I gave a shiur last night about Rabbi Yitzchak (ben Shlomo) Yisraeli. He is possibly the first Rishon (because he was a contemporary of Rav Saadiah Gaon, so he is really before the era of the Rishonim. He also lived to the age of 100, so he really spanned the transition from Gaonim to Rishonim (832-932).
The reason I have started giving a series on history is not because I know anything about it, but because the Talmud tells us that when we tell over the Torah of someone else their lips move in the grave. In other words, we keep the memory of someone alive through learning about them and what they said. So I have picked a dozen Rishonim that I have never heard of (a couple I hadn't heard about until a few years ago, so that also counts) - people who are never studied in Yeshivot, and have to rely on those outside the Yeshiva to keep them 'alive'.
It is also important for me to understand that Jewish 'hashkafa' has changed radically throughout the ages, based on time, place and temperament of each Rabbi. Unlike halacha, there is no 'psak' or even 'masorah' of hashkafa. Therefore we see that the Aristotelians argued with the Platonists, and they both argued with the Neoplatonists etc.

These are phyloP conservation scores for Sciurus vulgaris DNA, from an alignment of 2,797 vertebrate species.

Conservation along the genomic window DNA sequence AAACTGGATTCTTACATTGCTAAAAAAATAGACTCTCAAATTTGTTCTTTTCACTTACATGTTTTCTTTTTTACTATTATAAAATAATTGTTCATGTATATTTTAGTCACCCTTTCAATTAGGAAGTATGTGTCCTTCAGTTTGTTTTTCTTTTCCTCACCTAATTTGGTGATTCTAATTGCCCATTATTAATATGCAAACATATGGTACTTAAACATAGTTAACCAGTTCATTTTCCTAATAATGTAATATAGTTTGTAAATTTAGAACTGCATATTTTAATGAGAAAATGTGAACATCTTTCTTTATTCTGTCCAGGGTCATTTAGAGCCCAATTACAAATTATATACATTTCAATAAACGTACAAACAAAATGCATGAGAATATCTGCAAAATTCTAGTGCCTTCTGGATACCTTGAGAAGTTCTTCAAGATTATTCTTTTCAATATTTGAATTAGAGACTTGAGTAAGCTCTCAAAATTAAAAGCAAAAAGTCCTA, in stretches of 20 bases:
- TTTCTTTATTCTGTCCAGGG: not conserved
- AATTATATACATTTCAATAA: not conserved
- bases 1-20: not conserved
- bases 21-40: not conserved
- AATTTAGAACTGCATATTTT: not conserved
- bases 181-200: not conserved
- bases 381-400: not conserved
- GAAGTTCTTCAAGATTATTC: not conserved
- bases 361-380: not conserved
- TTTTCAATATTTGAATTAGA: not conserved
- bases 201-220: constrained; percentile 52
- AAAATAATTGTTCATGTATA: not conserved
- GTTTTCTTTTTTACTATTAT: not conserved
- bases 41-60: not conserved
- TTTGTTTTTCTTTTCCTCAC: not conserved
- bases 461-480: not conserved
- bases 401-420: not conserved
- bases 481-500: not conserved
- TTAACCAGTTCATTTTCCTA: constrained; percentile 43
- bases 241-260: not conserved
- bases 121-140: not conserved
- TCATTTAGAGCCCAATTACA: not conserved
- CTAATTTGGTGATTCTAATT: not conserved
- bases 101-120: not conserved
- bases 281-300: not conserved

Yitzchak Yisraeli was one of the most respected philosophers and doctors in the medieval world. His books were still being used 500 years later! He is cited by many authorities, both Jewish and non-Jewish.
So, here is my attempt at casting a bit of light on this unknown (to me) historical figure, his influence and thought. As you will hear from the shiur, neither history nor philosophy are my strong points. If anyone can correct me (or better still - point me in the direction of a book which will explain neoplatonism and the differences between that and Aristoteliansim) I would very much appreciate it.
Here is the shiur:
Here is the audio shiur (and the pdf sheets to download if you want).
Rabbi Yitzchak Yisraeli
(Right click and then 'download as')
Rabbi Yitzchak Yisraeli source sheet